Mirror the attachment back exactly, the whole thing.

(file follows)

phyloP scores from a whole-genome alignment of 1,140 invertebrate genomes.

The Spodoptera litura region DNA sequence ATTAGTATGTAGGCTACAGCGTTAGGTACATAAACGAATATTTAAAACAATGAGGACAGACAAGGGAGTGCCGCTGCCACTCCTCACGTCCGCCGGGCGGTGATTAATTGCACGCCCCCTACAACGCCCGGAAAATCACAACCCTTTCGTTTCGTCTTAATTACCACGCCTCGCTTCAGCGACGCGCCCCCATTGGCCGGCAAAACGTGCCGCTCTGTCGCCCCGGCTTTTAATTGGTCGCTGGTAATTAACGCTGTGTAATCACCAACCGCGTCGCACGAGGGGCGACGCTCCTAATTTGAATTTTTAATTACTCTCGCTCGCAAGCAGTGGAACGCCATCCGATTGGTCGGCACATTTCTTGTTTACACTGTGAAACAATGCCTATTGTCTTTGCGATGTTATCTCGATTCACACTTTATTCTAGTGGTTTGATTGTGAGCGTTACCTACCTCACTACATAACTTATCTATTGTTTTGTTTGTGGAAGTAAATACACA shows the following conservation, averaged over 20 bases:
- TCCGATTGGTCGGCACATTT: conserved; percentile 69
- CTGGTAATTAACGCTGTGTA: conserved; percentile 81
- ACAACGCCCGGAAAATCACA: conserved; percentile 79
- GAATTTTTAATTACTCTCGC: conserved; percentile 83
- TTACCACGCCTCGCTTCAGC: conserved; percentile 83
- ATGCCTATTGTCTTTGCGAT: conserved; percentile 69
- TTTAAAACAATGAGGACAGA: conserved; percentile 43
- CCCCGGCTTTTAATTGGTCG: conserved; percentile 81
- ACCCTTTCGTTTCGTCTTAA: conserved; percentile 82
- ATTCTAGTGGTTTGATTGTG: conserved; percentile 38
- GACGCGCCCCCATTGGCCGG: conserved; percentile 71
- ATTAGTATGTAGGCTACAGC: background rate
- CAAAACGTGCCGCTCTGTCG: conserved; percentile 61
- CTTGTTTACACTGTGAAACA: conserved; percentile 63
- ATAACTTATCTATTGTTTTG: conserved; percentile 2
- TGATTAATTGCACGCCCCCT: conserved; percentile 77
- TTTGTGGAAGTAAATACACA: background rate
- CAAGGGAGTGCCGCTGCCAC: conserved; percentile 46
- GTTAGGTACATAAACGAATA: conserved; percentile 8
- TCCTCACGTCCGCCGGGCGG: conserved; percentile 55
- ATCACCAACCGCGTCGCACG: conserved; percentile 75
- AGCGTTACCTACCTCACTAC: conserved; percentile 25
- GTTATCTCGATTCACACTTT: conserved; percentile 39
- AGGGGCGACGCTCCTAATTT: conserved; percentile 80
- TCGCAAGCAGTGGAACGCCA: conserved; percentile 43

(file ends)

phyloP scores from a whole-genome alignment of 1,140 invertebrate genomes.

The Spodoptera litura region DNA sequence ATTAGTATGTAGGCTACAGCGTTAGGTACATAAACGAATATTTAAAACAATGAGGACAGACAAGGGAGTGCCGCTGCCACTCCTCACGTCCGCCGGGCGGTGATTAATTGCACGCCCCCTACAACGCCCGGAAAATCACAACCCTTTCGTTTCGTCTTAATTACCACGCCTCGCTTCAGCGACGCGCCCCCATTGGCCGGCAAAACGTGCCGCTCTGTCGCCCCGGCTTTTAATTGGTCGCTGGTAATTAACGCTGTGTAATCACCAACCGCGTCGCACGAGGGGCGACGCTCCTAATTTGAATTTTTAATTACTCTCGCTCGCAAGCAGTGGAACGCCATCCGATTGGTCGGCACATTTCTTGTTTACACTGTGAAACAATGCCTATTGTCTTTGCGATGTTATCTCGATTCACACTTTATTCTAGTGGTTTGATTGTGAGCGTTACCTACCTCACTACATAACTTATCTATTGTTTTGTTTGTGGAAGTAAATACACA shows the following conservation, averaged over 20 bases:
- TCCGATTGGTCGGCACATTT: conserved; percentile 69
- CTGGTAATTAACGCTGTGTA: conserved; percentile 81
- ACAACGCCCGGAAAATCACA: conserved; percentile 79
- GAATTTTTAATTACTCTCGC: conserved; percentile 83
- TTACCACGCCTCGCTTCAGC: conserved; percentile 83
- ATGCCTATTGTCTTTGCGAT: conserved; percentile 69
- TTTAAAACAATGAGGACAGA: conserved; percentile 43
- CCCCGGCTTTTAATTGGTCG: conserved; percentile 81
- ACCCTTTCGTTTCGTCTTAA: conserved; percentile 82
- ATTCTAGTGGTTTGATTGTG: conserved; percentile 38
- GACGCGCCCCCATTGGCCGG: conserved; percentile 71
- ATTAGTATGTAGGCTACAGC: background rate
- CAAAACGTGCCGCTCTGTCG: conserved; percentile 61
- CTTGTTTACACTGTGAAACA: conserved; percentile 63
- ATAACTTATCTATTGTTTTG: conserved; percentile 2
- TGATTAATTGCACGCCCCCT: conserved; percentile 77
- TTTGTGGAAGTAAATACACA: background rate
- CAAGGGAGTGCCGCTGCCAC: conserved; percentile 46
- GTTAGGTACATAAACGAATA: conserved; percentile 8
- TCCTCACGTCCGCCGGGCGG: conserved; percentile 55
- ATCACCAACCGCGTCGCACG: conserved; percentile 75
- AGCGTTACCTACCTCACTAC: conserved; percentile 25
- GTTATCTCGATTCACACTTT: conserved; percentile 39
- AGGGGCGACGCTCCTAATTT: conserved; percentile 80
- TCGCAAGCAGTGGAACGCCA: conserved; percentile 43